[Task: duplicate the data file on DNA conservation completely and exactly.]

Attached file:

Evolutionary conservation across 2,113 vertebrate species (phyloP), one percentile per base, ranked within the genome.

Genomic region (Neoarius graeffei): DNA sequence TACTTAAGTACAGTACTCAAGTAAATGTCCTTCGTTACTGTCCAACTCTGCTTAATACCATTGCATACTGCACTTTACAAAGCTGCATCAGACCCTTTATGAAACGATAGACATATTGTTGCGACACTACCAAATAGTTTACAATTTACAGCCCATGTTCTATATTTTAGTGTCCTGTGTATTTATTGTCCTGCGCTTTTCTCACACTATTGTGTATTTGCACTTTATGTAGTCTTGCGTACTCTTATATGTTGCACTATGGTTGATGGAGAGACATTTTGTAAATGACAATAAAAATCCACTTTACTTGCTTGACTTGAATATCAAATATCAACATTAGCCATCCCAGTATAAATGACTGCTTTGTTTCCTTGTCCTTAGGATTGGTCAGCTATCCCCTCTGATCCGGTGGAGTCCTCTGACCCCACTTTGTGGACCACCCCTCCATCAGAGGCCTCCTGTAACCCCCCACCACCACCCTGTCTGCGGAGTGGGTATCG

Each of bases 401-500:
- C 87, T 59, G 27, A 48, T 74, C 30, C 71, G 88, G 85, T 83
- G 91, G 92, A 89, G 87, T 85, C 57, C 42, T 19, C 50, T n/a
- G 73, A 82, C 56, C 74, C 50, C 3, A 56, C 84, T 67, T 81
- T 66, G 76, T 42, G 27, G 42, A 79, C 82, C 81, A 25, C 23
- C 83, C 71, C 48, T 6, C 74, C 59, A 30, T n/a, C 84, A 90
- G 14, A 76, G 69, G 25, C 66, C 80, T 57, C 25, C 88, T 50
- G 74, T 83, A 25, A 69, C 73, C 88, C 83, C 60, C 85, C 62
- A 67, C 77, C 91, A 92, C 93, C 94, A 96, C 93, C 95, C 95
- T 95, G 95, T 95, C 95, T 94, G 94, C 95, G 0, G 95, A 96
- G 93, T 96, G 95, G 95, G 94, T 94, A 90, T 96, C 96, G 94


Evolutionary conservation across 2,113 vertebrate species (phyloP), one percentile per base, ranked within the genome.

Genomic region (Neoarius graeffei): DNA sequence TACTTAAGTACAGTACTCAAGTAAATGTCCTTCGTTACTGTCCAACTCTGCTTAATACCATTGCATACTGCACTTTACAAAGCTGCATCAGACCCTTTATGAAACGATAGACATATTGTTGCGACACTACCAAATAGTTTACAATTTACAGCCCATGTTCTATATTTTAGTGTCCTGTGTATTTATTGTCCTGCGCTTTTCTCACACTATTGTGTATTTGCACTTTATGTAGTCTTGCGTACTCTTATATGTTGCACTATGGTTGATGGAGAGACATTTTGTAAATGACAATAAAAATCCACTTTACTTGCTTGACTTGAATATCAAATATCAACATTAGCCATCCCAGTATAAATGACTGCTTTGTTTCCTTGTCCTTAGGATTGGTCAGCTATCCCCTCTGATCCGGTGGAGTCCTCTGACCCCACTTTGTGGACCACCCCTCCATCAGAGGCCTCCTGTAACCCCCCACCACCACCCTGTCTGCGGAGTGGGTATCG

Each of bases 401-500:
- C 87, T 59, G 27, A 48, T 74, C 30, C 71, G 88, G 85, T 83
- G 91, G 92, A 89, G 87, T 85, C 57, C 42, T 19, C 50, T n/a
- G 73, A 82, C 56, C 74, C 50, C 3, A 56, C 84, T 67, T 81
- T 66, G 76, T 42, G 27, G 42, A 79, C 82, C 81, A 25, C 23
- C 83, C 71, C 48, T 6, C 74, C 59, A 30, T n/a, C 84, A 90
- G 14, A 76, G 69, G 25, C 66, C 80, T 57, C 25, C 88, T 50
- G 74, T 83, A 25, A 69, C 73, C 88, C 83, C 60, C 85, C 62
- A 67, C 77, C 91, A 92, C 93, C 94, A 96, C 93, C 95, C 95
- T 95, G 95, T 95, C 95, T 94, G 94, C 95, G 0, G 95, A 96
- G 93, T 96, G 95, G 95, G 94, T 94, A 90, T 96, C 96, G 94